Blink Charging (NASDAQ:BLNK) has been one of the hottest stocks on the market over the past year and a half as investors pile into anything related to electric vehicles (EVs). But the company, which specializes in EV charging stations, doesn't have much revenue or cash flow to back up its $1.40 billion market cap. Blink generated just $7.2 million in revenue over the past year and reported $22.3 million in net losses. And there's no end in sight to the losses. 

If you're looking for exposure to renewable energy stocks without the risk associated with Blink Charging, take a look at dividend stocks like Brookfield Renewable Partners (NYSE:BEP), NextEra Energy Partners (NYSE:NEP), and Hannon Armstrong Sustainable Infrastructure Capital (NYSE:HASI), which can still provide upside without the risk. 

Wind farm in an open field.

Image source: Getty Images.

Brookfield's renewable energy play

Brookfield Asset Management (NYSE:BAM) is one of the best-known asset managers in the world, and its renewable energy arm is Brookfield Renewable Partners. The latter primarily owns wind, solar, and hydroelectric assets around the world, generating consistent cash flows from the electricity it sells to utilities. 

Brookfield Renewable's objective is to grow dividends by 5% to 9% through organic cash flow growth, or reinvesting excess cash into new projects. Management thinks that along with some appreciation in the stock price, this strategy will result in a 12% to 15% annualized return in the long term.

BEP Revenue (TTM) Chart

BEP revenue (TTM) data by YCharts. TTM = trailing 12 months.

You can see above that results can be bumpy, but long-term revenue and cash flow are rising as Brookfield Renewable Partners invests in more projects. The dividend continues to grow as well, and while a 3.3% dividend yield might not be the highest on the market, it's backed by great energy projects with decades of life remaining, which is the kind of consistency dividend investors should look for

The utility-backed renewable giant

NextEra Energy Partners isn't too different from Brookfield Renewable Partners in that it owns renewable energy assets and pays dividends with the revenue generated from selling electricity to utilities. The company owns 5,830 megawatts (MW) of renewable energy assets (4,855 MW of wind and 975 MW of solar), 727 miles of natural gas pipelines, and has recently started to invest in energy storage. 

Most renewable energy assets are built with a power purchase agreement (PPA), or a contract to sell electricity to a utility. The average project in NextEra Energy Partners' portfolio has 15 years remaining on its contracted life. And because of the construction of the portfolio to treat dividends as a "return of capital" to shareholders, it's not expected to pay significant federal income taxes for about 15 years.

To grow the portfolio, NextEra Energy Partners leans on its parent company NextEra Energy and its sister subsidiary NextEra Energy Resources, which are two of the biggest renewable energy developers in the world. They can sell projects to NextEra Energy Partners, which keeps the dividend growing.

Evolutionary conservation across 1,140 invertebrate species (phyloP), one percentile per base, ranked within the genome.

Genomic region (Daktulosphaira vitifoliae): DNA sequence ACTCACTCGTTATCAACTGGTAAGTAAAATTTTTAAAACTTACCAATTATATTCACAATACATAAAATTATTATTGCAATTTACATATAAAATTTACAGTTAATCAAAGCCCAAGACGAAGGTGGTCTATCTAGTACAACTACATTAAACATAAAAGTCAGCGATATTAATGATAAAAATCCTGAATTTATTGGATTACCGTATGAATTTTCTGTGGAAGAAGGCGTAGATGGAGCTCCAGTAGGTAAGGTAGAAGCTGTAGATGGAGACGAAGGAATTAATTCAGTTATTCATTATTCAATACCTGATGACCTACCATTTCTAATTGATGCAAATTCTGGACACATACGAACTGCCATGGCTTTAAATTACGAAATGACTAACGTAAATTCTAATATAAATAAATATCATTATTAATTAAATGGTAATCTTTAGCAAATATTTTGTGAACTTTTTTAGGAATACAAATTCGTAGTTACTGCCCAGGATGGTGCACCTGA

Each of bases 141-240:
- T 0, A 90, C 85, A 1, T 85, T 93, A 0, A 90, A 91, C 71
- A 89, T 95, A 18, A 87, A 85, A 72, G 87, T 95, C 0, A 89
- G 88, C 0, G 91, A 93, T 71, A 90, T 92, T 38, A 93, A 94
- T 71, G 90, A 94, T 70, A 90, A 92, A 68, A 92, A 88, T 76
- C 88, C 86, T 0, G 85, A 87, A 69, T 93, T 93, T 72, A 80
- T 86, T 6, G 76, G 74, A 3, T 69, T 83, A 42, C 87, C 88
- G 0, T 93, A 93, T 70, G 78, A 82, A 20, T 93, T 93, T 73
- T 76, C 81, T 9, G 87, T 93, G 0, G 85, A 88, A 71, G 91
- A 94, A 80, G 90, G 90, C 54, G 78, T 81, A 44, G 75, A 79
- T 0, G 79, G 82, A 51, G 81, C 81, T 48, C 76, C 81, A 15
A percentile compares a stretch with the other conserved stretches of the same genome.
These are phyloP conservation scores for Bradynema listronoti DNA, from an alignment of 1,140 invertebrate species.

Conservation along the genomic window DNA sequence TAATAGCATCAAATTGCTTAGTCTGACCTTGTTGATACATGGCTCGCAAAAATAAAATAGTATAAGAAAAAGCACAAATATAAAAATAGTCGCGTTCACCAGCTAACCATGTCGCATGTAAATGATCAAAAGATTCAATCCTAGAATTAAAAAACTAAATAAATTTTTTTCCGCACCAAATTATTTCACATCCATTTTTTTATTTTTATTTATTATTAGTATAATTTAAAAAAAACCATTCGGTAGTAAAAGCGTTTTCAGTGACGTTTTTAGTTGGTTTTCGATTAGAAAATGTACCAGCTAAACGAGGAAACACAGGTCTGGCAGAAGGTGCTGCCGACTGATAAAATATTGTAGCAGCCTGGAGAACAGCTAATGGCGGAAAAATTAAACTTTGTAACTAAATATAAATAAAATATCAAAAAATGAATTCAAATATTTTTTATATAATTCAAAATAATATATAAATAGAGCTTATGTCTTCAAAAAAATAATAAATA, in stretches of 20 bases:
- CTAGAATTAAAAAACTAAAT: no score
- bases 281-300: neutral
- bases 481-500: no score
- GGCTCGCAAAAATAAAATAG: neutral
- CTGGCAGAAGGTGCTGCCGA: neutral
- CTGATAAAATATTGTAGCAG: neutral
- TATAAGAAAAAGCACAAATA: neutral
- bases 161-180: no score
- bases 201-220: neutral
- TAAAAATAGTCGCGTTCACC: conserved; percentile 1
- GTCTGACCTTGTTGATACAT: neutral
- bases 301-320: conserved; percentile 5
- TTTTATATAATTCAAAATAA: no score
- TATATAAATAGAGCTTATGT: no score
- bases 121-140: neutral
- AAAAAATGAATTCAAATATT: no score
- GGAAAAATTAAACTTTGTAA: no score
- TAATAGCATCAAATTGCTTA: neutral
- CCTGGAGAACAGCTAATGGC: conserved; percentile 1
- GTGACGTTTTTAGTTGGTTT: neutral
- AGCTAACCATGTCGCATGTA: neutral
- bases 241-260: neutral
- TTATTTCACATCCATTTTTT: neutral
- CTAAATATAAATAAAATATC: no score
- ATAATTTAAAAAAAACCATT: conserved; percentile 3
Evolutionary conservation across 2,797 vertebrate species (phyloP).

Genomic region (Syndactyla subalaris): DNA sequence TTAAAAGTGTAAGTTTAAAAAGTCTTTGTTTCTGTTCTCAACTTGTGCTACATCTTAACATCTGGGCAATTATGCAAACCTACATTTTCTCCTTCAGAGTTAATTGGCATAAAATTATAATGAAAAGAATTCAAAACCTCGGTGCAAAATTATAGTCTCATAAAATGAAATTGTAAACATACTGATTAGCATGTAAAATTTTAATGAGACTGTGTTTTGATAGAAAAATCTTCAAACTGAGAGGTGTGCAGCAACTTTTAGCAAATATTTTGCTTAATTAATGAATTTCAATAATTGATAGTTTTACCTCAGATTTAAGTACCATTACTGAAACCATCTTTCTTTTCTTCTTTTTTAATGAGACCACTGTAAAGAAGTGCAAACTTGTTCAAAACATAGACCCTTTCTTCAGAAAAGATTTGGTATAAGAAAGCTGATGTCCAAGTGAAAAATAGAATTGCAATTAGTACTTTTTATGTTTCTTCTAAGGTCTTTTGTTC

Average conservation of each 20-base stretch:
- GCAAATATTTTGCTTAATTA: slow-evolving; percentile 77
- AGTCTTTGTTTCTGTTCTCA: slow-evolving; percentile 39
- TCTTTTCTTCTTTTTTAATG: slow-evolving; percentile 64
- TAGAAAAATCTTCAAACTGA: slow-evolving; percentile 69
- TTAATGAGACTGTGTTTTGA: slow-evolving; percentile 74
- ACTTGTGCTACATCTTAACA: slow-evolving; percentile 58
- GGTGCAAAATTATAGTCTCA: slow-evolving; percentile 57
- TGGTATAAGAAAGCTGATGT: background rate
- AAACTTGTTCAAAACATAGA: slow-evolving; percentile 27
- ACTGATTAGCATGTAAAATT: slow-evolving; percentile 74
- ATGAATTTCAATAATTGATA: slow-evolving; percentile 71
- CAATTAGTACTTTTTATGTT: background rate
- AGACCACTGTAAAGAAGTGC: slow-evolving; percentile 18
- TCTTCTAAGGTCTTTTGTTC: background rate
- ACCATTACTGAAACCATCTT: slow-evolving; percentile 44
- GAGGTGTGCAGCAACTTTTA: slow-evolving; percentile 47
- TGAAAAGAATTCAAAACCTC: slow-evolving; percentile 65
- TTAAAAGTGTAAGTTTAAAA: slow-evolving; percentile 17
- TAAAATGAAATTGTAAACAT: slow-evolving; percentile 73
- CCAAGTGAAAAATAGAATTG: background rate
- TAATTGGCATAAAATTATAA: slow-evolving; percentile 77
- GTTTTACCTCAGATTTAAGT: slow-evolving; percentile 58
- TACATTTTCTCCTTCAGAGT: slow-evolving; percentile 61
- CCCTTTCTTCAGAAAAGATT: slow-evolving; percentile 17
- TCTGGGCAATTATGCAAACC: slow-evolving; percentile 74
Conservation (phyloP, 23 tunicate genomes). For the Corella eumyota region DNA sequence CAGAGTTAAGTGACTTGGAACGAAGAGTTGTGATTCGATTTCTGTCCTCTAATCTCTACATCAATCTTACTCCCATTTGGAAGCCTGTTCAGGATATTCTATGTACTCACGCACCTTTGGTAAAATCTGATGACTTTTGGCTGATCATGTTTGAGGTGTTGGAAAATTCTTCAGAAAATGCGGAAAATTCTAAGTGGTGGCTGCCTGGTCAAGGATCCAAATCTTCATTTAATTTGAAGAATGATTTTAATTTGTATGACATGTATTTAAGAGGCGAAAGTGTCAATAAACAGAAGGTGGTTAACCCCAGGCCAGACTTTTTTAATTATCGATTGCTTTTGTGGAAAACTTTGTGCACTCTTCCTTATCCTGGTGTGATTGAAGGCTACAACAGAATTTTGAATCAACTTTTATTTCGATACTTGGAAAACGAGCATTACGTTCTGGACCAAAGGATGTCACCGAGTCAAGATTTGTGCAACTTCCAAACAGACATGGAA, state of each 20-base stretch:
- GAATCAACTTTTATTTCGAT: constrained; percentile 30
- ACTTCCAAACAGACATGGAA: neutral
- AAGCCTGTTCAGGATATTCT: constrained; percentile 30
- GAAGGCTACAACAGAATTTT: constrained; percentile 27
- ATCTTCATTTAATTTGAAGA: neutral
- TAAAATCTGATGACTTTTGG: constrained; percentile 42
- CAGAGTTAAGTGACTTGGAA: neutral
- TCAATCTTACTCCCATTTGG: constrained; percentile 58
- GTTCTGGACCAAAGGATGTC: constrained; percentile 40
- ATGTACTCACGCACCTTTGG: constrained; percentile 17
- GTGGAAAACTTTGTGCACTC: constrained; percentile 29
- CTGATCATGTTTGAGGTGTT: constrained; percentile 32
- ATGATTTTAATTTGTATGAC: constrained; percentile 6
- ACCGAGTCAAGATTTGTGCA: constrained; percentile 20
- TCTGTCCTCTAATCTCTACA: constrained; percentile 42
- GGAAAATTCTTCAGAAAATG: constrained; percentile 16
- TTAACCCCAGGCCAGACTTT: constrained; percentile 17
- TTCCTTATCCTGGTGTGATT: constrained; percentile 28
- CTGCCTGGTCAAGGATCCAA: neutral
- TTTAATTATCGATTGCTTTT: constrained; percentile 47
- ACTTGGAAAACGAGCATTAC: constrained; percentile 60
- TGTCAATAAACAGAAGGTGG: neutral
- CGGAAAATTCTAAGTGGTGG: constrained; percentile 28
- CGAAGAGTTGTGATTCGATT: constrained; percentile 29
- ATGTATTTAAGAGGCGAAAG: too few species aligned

In 2021, management expects $2.76 to $2.83 in annualized dividend payments by the end of the year, with growth of 12% to 15% through at least 2024. The implied dividend yield of around 3.8% is reasonable, but the expected dividend growth and long-term PPA contracts are what make this a great dividend stock. 

The "everything energy" company

Unlike the two previous stocks, Hannon Armstrong doesn't limit itself to investing in wind, solar, energy storage, or other conventional renewable energy projects. It will acquire everything from residential solar assets, to land under solar and wind farms, to financing energy efficiency investments. 

This broad range of investments gives the company a very diversified portfolio and allows management to allocate resources where it can get the best yield. For example, the behind-the-meter assets (rooftop solar and on-site energy storage) have generated a higher yield of 8.4% compared to 7.1% for grid-connected assets like large wind and solar farms. So management has weighted its investment to that area, increasing its portfolio yield by 10 basis points to 7.7% in the last quarter. 

The current portfolio also has an 18-year weighted average length of cash flows from projects. This will keep cash, and dividends, flowing. The stock's current yield of 2.5% isn't the highest on this list, but this is the most diversified company, and that will play to its favor in the long term. 

Better bets than a risky stock

With all three of these companies, investors are getting owners of real, renewable energy assets with predictable dividends for decades to come. They're not speculative, like Blink Charging, and that's why I think they're better buys today. 

This article represents the opinion of the writer, who may disagree with the “official” recommendation position of a Motley Fool premium advisory service. We’re motley! Questioning an investing thesis -- even one of our own -- helps us all think critically about investing and make decisions that help us become smarter, happier, and richer.